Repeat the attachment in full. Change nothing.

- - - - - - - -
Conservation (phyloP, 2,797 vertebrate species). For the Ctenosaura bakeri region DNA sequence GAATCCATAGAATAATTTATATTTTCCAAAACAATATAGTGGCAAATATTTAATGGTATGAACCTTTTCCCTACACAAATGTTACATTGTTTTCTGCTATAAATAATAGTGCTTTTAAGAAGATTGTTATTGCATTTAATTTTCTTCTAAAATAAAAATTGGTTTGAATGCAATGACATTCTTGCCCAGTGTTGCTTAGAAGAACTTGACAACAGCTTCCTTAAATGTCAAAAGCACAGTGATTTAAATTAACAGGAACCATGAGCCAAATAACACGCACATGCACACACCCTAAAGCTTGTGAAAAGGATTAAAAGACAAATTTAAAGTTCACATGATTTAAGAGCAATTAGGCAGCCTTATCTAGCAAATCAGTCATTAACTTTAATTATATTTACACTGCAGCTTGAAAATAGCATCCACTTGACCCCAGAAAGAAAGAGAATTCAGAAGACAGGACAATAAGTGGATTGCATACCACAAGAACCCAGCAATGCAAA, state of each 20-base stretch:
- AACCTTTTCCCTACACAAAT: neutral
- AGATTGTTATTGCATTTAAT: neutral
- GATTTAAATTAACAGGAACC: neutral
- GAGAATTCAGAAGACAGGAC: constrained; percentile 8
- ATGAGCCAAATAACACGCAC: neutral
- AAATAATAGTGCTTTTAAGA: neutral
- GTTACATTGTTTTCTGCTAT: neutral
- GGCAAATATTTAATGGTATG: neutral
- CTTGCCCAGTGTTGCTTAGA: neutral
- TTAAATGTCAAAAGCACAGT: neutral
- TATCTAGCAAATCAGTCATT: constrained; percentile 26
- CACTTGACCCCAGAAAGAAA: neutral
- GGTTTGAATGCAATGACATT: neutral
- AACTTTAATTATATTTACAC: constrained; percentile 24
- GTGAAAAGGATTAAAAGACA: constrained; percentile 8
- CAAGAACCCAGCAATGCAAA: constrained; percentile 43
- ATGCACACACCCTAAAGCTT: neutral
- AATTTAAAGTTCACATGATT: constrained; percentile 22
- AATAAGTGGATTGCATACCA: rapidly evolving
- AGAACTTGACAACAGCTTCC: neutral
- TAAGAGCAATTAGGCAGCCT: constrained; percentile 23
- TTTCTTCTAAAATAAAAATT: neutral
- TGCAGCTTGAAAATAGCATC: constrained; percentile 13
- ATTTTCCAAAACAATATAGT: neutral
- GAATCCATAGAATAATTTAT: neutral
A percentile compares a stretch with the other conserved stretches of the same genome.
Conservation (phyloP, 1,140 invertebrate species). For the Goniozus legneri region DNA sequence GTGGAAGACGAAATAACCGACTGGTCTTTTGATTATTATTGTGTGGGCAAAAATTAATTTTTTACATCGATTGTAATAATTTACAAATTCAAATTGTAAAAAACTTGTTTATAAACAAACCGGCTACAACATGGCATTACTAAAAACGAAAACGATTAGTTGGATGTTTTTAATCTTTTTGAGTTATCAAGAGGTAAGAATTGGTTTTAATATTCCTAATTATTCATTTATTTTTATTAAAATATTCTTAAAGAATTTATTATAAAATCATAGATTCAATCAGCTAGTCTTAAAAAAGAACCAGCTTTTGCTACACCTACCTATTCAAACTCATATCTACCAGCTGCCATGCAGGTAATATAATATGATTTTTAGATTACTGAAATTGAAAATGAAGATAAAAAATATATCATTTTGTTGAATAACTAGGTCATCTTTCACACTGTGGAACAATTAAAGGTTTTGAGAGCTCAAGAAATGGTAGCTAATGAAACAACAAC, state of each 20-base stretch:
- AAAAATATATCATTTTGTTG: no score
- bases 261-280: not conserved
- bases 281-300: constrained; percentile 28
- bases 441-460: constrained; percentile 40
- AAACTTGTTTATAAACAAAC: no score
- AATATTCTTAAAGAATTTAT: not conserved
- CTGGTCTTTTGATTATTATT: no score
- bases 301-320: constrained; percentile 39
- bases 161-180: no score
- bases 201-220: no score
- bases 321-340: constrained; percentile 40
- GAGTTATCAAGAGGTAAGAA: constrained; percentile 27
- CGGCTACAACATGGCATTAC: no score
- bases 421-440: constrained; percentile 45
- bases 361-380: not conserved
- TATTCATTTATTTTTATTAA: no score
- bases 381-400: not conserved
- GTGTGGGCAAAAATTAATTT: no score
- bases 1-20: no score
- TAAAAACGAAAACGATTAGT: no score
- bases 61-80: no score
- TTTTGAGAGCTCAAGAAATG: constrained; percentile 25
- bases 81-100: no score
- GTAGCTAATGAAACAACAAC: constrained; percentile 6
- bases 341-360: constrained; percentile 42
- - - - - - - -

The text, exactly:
Conservation (phyloP, 2,797 vertebrate species). For the Ctenosaura bakeri region DNA sequence GAATCCATAGAATAATTTATATTTTCCAAAACAATATAGTGGCAAATATTTAATGGTATGAACCTTTTCCCTACACAAATGTTACATTGTTTTCTGCTATAAATAATAGTGCTTTTAAGAAGATTGTTATTGCATTTAATTTTCTTCTAAAATAAAAATTGGTTTGAATGCAATGACATTCTTGCCCAGTGTTGCTTAGAAGAACTTGACAACAGCTTCCTTAAATGTCAAAAGCACAGTGATTTAAATTAACAGGAACCATGAGCCAAATAACACGCACATGCACACACCCTAAAGCTTGTGAAAAGGATTAAAAGACAAATTTAAAGTTCACATGATTTAAGAGCAATTAGGCAGCCTTATCTAGCAAATCAGTCATTAACTTTAATTATATTTACACTGCAGCTTGAAAATAGCATCCACTTGACCCCAGAAAGAAAGAGAATTCAGAAGACAGGACAATAAGTGGATTGCATACCACAAGAACCCAGCAATGCAAA, state of each 20-base stretch:
- AACCTTTTCCCTACACAAAT: neutral
- AGATTGTTATTGCATTTAAT: neutral
- GATTTAAATTAACAGGAACC: neutral
- GAGAATTCAGAAGACAGGAC: constrained; percentile 8
- ATGAGCCAAATAACACGCAC: neutral
- AAATAATAGTGCTTTTAAGA: neutral
- GTTACATTGTTTTCTGCTAT: neutral
- GGCAAATATTTAATGGTATG: neutral
- CTTGCCCAGTGTTGCTTAGA: neutral
- TTAAATGTCAAAAGCACAGT: neutral
- TATCTAGCAAATCAGTCATT: constrained; percentile 26
- CACTTGACCCCAGAAAGAAA: neutral
- GGTTTGAATGCAATGACATT: neutral
- AACTTTAATTATATTTACAC: constrained; percentile 24
- GTGAAAAGGATTAAAAGACA: constrained; percentile 8
- CAAGAACCCAGCAATGCAAA: constrained; percentile 43
- ATGCACACACCCTAAAGCTT: neutral
- AATTTAAAGTTCACATGATT: constrained; percentile 22
- AATAAGTGGATTGCATACCA: rapidly evolving
- AGAACTTGACAACAGCTTCC: neutral
- TAAGAGCAATTAGGCAGCCT: constrained; percentile 23
- TTTCTTCTAAAATAAAAATT: neutral
- TGCAGCTTGAAAATAGCATC: constrained; percentile 13
- ATTTTCCAAAACAATATAGT: neutral
- GAATCCATAGAATAATTTAT: neutral
A percentile compares a stretch with the other conserved stretches of the same genome.
Conservation (phyloP, 1,140 invertebrate species). For the Goniozus legneri region DNA sequence GTGGAAGACGAAATAACCGACTGGTCTTTTGATTATTATTGTGTGGGCAAAAATTAATTTTTTACATCGATTGTAATAATTTACAAATTCAAATTGTAAAAAACTTGTTTATAAACAAACCGGCTACAACATGGCATTACTAAAAACGAAAACGATTAGTTGGATGTTTTTAATCTTTTTGAGTTATCAAGAGGTAAGAATTGGTTTTAATATTCCTAATTATTCATTTATTTTTATTAAAATATTCTTAAAGAATTTATTATAAAATCATAGATTCAATCAGCTAGTCTTAAAAAAGAACCAGCTTTTGCTACACCTACCTATTCAAACTCATATCTACCAGCTGCCATGCAGGTAATATAATATGATTTTTAGATTACTGAAATTGAAAATGAAGATAAAAAATATATCATTTTGTTGAATAACTAGGTCATCTTTCACACTGTGGAACAATTAAAGGTTTTGAGAGCTCAAGAAATGGTAGCTAATGAAACAACAAC, state of each 20-base stretch:
- AAAAATATATCATTTTGTTG: no score
- bases 261-280: not conserved
- bases 281-300: constrained; percentile 28
- bases 441-460: constrained; percentile 40
- AAACTTGTTTATAAACAAAC: no score
- AATATTCTTAAAGAATTTAT: not conserved
- CTGGTCTTTTGATTATTATT: no score
- bases 301-320: constrained; percentile 39
- bases 161-180: no score
- bases 201-220: no score
- bases 321-340: constrained; percentile 40
- GAGTTATCAAGAGGTAAGAA: constrained; percentile 27
- CGGCTACAACATGGCATTAC: no score
- bases 421-440: constrained; percentile 45
- bases 361-380: not conserved
- TATTCATTTATTTTTATTAA: no score
- bases 381-400: not conserved
- GTGTGGGCAAAAATTAATTT: no score
- bases 1-20: no score
- TAAAAACGAAAACGATTAGT: no score
- bases 61-80: no score
- TTTTGAGAGCTCAAGAAATG: constrained; percentile 25
- bases 81-100: no score
- GTAGCTAATGAAACAACAAC: constrained; percentile 6
- bases 341-360: constrained; percentile 42